"Let books be your dining table, / And you shall be full of delights. / Let them be your
And you shall sleep restful nights" (St. Ephraim the Syrian).

Wednesday, July 4, 2018

Mohammad as Heretic, Islam as Heresy: Some Latin Views

If you survey the history of Christian thought on Islam, you find in the first millennium a question sometimes posed: is "Islam" just a heretical offshoot of Christianity--a strange kind of Arianism in Arab dress, say? Clearly some Christians, both Greek and Latin, thought that what we today call Islam was not a separate tradition but an unorthodox derivative of Christianity.

Some of those views are gathered together in a new book: Medieval Latin Lives of Muhammad, trans. Julian Yolles and Jessica Weiss (Dumbarton Oaks Medieval Library, 2018), 712pp.

About this book the publisher tells us the following:
Throughout the Middle Ages, Christians wrote about Islam and the life of Muhammad. These stories, ranging from the humorous to the vitriolic, both informed and warned audiences about what was regarded as a schismatic form of Christianity. Medieval Latin Lives of Muhammad covers nearly five centuries of Christian writings on the prophet, including accounts from the farthest-flung reaches of medieval Europe, the Iberian Peninsula, and the Byzantine Empire. Over time, authors portrayed Muhammad in many guises, among them: Theophanes’s influential ninth-century chronicle describing the prophet as the heretical leader of a Jewish conspiracy; Embrico of Mainz’s eleventh-century depiction of Muhammad as a former slave who is manipulated by a magician into performing unholy deeds; and Walter of Compiègne’s twelfth-century presentation of the founder of Islam as a likable but tricky serf ambitiously seeking upward social mobility.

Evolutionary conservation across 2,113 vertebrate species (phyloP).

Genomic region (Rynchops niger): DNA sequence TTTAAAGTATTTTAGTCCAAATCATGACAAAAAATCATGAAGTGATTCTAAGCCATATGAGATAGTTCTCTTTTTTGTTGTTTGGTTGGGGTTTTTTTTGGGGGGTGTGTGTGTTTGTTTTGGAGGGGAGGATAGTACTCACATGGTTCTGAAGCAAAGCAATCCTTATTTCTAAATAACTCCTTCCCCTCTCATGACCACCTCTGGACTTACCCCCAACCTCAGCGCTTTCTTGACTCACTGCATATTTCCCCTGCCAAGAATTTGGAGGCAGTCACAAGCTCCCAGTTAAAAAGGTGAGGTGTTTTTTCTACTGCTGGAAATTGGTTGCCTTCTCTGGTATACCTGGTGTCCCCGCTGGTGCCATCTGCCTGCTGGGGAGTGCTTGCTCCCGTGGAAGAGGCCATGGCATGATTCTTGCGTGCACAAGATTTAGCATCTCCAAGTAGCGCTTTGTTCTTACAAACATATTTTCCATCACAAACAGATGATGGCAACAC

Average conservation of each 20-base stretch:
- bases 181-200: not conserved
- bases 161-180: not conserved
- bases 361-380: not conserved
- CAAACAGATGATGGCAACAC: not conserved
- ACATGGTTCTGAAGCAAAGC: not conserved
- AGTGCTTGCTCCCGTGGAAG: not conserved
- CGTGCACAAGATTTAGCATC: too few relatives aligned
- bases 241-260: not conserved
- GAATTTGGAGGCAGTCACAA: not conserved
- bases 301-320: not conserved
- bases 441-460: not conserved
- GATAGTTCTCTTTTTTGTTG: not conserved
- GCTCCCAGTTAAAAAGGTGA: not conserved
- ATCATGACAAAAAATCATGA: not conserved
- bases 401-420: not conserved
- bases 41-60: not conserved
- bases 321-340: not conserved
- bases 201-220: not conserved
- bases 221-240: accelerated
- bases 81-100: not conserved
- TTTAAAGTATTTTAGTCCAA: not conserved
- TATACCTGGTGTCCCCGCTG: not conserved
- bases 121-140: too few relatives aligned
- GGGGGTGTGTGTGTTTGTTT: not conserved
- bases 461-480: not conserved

The prose, verse, and epistolary texts in Medieval Latin Lives of Muhammad help trace the persistence of old clichés as well as the evolution of new attitudes toward Islam and its prophet in Western culture. This volume brings together a highly varied and fascinating set of Latin narratives and polemics never before translated into English.

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